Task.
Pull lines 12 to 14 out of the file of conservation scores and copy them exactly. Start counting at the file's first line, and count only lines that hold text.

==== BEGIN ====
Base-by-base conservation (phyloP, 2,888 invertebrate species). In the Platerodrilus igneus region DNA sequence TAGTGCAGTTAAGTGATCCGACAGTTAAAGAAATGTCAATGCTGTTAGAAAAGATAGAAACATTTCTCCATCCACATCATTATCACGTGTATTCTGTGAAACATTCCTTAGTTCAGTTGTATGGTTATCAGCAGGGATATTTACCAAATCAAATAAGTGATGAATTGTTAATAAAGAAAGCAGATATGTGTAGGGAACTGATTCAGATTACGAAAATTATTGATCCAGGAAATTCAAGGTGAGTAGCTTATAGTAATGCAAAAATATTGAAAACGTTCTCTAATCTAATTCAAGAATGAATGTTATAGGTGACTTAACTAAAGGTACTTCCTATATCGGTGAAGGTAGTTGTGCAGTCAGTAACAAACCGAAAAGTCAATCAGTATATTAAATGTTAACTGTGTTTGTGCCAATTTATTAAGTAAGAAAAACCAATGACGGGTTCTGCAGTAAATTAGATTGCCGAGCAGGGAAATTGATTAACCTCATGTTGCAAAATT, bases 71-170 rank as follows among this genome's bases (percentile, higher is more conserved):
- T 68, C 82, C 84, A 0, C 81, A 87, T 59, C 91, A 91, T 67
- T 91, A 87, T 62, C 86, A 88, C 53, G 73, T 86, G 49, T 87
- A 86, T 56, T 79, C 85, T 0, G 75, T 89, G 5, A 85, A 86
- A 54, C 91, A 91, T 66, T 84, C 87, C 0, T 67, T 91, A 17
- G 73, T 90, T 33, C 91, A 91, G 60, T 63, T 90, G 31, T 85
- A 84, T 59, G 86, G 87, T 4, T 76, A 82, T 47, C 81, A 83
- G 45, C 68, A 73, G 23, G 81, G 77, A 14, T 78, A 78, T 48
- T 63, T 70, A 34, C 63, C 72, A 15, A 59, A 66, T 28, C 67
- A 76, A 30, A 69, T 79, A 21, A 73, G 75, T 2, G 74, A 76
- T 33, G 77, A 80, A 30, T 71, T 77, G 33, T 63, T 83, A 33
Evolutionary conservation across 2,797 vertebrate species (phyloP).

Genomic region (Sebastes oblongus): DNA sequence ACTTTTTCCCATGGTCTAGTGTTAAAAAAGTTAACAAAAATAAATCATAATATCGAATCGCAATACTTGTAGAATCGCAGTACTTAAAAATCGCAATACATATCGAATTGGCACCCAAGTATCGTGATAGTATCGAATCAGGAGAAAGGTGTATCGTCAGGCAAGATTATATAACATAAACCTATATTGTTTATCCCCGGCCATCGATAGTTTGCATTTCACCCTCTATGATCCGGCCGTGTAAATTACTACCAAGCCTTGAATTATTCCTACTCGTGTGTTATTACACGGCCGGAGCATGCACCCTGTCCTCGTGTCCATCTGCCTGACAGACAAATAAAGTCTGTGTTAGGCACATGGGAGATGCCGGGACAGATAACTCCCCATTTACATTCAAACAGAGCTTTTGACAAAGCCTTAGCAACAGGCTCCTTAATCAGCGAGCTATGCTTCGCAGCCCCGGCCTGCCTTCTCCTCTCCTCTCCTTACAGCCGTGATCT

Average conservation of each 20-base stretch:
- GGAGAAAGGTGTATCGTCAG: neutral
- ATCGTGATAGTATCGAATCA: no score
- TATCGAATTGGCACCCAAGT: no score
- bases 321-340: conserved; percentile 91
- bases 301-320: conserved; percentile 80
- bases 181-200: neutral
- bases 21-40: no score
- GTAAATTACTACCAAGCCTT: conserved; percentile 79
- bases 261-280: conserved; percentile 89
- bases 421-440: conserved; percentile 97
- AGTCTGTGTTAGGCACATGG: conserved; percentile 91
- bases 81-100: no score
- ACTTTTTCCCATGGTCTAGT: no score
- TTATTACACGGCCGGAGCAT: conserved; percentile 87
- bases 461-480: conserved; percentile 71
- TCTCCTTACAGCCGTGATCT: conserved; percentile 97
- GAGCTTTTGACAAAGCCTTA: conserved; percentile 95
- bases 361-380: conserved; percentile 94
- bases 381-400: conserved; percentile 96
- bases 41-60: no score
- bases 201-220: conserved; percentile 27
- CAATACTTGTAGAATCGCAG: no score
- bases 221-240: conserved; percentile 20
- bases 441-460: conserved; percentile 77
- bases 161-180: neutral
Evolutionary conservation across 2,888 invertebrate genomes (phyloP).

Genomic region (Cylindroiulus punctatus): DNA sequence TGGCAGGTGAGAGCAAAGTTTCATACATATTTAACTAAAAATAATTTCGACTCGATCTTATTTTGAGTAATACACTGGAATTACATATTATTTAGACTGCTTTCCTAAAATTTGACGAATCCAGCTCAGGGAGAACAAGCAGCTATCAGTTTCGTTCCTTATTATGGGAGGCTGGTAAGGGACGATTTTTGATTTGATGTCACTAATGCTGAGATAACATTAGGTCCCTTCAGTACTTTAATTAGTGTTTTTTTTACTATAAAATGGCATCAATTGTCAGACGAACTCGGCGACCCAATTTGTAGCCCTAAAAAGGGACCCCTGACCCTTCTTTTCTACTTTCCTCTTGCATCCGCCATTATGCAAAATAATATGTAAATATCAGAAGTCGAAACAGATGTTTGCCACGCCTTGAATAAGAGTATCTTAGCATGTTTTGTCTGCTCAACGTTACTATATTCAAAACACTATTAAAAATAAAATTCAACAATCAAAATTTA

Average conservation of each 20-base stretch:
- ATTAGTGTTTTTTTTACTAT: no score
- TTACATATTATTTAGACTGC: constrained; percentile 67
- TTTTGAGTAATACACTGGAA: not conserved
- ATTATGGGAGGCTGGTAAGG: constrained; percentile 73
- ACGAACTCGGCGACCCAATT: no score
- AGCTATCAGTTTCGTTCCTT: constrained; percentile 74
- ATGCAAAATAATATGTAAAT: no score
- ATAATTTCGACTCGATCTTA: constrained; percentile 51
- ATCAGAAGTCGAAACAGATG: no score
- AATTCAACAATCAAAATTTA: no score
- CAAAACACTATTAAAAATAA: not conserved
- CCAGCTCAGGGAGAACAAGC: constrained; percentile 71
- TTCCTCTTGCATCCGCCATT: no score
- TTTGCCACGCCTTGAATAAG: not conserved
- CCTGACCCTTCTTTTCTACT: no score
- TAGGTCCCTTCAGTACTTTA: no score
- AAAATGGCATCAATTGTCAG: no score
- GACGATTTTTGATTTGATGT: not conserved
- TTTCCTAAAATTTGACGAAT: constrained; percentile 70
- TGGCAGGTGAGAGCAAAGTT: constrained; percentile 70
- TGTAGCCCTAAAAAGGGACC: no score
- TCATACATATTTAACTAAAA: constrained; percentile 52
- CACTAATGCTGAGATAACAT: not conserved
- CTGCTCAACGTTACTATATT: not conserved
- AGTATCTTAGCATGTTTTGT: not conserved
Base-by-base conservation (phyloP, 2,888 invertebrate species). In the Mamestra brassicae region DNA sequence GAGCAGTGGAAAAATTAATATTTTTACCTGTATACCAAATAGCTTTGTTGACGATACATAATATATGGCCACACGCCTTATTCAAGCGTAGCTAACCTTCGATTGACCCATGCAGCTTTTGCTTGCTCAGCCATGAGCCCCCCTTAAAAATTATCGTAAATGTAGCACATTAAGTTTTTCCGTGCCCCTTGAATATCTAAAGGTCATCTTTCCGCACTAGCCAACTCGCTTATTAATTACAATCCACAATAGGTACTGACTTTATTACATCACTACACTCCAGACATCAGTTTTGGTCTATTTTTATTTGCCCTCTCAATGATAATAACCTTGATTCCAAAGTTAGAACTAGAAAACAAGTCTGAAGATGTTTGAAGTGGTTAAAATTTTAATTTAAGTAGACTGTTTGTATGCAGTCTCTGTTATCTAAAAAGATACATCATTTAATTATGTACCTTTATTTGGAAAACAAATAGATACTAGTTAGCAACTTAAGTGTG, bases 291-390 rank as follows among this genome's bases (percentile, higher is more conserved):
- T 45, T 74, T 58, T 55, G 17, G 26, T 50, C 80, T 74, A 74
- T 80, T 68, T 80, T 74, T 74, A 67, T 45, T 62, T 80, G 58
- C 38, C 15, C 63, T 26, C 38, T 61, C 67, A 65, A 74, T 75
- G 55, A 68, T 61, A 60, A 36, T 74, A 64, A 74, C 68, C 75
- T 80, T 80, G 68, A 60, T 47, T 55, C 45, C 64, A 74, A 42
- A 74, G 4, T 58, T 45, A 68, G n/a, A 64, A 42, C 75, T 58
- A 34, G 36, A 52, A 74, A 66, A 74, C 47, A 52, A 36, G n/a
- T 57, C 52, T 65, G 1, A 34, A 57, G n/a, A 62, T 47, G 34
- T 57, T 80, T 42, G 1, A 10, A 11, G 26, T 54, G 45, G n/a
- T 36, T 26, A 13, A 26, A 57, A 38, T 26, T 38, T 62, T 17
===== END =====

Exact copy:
Evolutionary conservation across 2,797 vertebrate species (phyloP).

Genomic region (Sebastes oblongus): DNA sequence ACTTTTTCCCATGGTCTAGTGTTAAAAAAGTTAACAAAAATAAATCATAATATCGAATCGCAATACTTGTAGAATCGCAGTACTTAAAAATCGCAATACATATCGAATTGGCACCCAAGTATCGTGATAGTATCGAATCAGGAGAAAGGTGTATCGTCAGGCAAGATTATATAACATAAACCTATATTGTTTATCCCCGGCCATCGATAGTTTGCATTTCACCCTCTATGATCCGGCCGTGTAAATTACTACCAAGCCTTGAATTATTCCTACTCGTGTGTTATTACACGGCCGGAGCATGCACCCTGTCCTCGTGTCCATCTGCCTGACAGACAAATAAAGTCTGTGTTAGGCACATGGGAGATGCCGGGACAGATAACTCCCCATTTACATTCAAACAGAGCTTTTGACAAAGCCTTAGCAACAGGCTCCTTAATCAGCGAGCTATGCTTCGCAGCCCCGGCCTGCCTTCTCCTCTCCTCTCCTTACAGCCGTGATCT

Average conservation of each 20-base stretch: